Nevada lawmakers could realize tens of millions in annual cost savings by returning to the state’s original prohibition on government-sector collective bargaining.
The Public Employees’ Retirement System of Nevada has a huge math problem: It’s promised to pay around $40 billion more in benefits than it currently has, even after including reasonable returns from its investment.
In the realm of education — arguably the most significant area of an individual’s life — most Nevadans have been deprived of choice. Instead, they have been forced into a state-run monopoly.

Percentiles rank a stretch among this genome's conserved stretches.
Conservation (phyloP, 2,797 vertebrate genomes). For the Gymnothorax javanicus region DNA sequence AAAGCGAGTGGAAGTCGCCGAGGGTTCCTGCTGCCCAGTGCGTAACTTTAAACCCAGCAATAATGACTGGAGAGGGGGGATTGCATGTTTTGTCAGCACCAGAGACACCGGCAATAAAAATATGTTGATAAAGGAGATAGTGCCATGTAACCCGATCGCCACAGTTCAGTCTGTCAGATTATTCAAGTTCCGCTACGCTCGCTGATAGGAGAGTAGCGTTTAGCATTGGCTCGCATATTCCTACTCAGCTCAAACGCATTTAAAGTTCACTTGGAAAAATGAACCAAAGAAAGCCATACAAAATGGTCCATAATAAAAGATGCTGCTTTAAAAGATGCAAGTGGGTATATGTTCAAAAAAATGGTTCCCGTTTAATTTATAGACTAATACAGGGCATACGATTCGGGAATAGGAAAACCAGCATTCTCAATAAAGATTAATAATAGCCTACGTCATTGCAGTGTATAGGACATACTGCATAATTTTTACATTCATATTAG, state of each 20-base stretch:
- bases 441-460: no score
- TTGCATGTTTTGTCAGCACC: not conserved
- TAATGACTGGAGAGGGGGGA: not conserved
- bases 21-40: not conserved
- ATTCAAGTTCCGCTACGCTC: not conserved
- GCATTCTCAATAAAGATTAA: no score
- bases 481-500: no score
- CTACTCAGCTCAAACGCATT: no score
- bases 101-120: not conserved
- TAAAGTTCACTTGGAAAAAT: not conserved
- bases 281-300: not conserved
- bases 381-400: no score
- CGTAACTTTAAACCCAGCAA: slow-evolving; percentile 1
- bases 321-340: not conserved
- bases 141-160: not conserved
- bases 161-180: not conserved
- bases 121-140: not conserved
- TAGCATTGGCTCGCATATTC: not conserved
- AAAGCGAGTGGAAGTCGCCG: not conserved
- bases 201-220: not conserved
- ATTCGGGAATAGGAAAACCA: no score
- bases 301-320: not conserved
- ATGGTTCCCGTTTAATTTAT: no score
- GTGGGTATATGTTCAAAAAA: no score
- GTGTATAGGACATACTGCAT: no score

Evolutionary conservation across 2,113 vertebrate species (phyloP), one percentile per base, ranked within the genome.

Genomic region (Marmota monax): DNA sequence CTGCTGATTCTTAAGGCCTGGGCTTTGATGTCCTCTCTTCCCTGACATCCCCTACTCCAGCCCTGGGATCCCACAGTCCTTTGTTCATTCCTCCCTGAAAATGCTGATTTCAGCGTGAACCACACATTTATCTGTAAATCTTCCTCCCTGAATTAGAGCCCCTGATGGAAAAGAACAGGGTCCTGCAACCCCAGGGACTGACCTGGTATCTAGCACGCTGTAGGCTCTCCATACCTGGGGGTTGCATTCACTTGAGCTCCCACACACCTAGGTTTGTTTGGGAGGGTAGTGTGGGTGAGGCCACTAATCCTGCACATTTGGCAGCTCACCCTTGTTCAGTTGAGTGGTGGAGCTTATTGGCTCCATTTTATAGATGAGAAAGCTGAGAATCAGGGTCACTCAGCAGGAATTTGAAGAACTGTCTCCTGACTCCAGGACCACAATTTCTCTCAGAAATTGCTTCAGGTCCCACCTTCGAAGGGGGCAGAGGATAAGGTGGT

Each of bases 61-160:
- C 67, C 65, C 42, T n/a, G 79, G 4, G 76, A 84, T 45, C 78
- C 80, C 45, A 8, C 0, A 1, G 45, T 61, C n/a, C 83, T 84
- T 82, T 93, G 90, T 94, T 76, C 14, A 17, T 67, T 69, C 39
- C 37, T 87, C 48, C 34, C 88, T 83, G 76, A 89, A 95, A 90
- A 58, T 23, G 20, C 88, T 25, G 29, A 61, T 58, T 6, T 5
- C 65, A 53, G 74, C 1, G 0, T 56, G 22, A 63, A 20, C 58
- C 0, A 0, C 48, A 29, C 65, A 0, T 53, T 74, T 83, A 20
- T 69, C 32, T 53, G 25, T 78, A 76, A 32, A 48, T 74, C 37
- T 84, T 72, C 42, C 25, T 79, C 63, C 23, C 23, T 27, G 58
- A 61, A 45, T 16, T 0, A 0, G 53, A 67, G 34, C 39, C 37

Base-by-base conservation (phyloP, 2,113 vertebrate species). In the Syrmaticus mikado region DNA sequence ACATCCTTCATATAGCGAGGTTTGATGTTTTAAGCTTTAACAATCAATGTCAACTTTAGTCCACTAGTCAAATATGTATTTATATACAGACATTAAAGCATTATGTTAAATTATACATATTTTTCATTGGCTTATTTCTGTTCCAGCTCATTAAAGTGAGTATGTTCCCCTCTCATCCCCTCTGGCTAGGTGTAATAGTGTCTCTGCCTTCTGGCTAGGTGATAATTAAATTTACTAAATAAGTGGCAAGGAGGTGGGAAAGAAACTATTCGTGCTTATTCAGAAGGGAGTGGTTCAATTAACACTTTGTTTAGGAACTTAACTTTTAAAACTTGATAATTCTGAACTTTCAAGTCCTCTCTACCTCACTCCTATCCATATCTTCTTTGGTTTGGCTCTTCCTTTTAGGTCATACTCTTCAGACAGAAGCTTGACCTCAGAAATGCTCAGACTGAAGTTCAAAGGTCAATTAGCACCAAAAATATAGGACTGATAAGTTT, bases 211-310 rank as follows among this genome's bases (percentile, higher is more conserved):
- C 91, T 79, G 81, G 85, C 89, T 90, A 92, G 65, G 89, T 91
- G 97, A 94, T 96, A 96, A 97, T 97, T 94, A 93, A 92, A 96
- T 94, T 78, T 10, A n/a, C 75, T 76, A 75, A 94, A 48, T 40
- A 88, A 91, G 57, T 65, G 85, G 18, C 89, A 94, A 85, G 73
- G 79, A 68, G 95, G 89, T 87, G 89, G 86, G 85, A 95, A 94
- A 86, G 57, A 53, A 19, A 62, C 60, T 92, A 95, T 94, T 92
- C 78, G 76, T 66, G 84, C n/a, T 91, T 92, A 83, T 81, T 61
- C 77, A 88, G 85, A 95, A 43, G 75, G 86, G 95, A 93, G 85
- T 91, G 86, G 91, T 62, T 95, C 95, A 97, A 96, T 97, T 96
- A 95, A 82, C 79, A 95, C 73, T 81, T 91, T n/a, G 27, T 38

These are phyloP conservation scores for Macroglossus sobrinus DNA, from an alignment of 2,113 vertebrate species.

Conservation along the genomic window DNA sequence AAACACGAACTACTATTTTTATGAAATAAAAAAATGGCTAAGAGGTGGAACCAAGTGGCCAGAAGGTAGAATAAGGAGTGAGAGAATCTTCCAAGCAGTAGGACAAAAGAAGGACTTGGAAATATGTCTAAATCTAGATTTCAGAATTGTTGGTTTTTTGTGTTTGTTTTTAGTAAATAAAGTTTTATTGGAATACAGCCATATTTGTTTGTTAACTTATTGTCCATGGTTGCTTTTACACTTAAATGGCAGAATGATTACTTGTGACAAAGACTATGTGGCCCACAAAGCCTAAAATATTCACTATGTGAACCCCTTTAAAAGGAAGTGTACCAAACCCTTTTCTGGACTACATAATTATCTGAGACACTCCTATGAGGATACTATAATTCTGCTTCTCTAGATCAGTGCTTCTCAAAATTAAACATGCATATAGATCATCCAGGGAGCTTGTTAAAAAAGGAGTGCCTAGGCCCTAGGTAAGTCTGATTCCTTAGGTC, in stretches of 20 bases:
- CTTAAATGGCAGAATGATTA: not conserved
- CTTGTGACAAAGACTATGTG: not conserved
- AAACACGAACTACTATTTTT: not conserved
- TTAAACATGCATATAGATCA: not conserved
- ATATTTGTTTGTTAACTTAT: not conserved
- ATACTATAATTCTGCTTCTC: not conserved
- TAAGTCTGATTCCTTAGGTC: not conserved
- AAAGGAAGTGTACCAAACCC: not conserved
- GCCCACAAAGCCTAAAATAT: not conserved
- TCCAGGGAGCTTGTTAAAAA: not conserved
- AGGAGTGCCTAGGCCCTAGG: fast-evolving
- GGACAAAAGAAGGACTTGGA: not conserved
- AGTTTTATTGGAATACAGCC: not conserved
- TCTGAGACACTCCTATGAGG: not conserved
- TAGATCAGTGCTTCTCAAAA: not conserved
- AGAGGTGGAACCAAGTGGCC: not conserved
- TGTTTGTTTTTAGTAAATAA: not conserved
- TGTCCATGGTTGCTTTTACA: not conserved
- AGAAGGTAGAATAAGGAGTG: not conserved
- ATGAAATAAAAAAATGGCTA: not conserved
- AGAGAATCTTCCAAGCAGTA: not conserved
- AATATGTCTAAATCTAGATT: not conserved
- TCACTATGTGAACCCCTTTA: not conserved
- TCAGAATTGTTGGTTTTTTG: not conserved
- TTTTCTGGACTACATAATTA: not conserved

Now that Nevada voters have granted them unified control of the legislature and governor’s mansion for the first time in 85 years, Republicans will have a historic opportunity in 2015 to enact policies that will mean better opportunities for Nevadans for generations to come.
The need for school choice in Nevada is clear. Empirical research into existing programs of school choice in other states has consistently found that choice leads to improved outcomes for both students who participate in those programs and for students who elect to remain in district-run schools.
Nevada’s taxation department issued a report Monday listing $2.2-billion in new annual revenues that allegedly could be collected if certain tax exemptions, credits, abatements and preferential tax rates were removed from state law.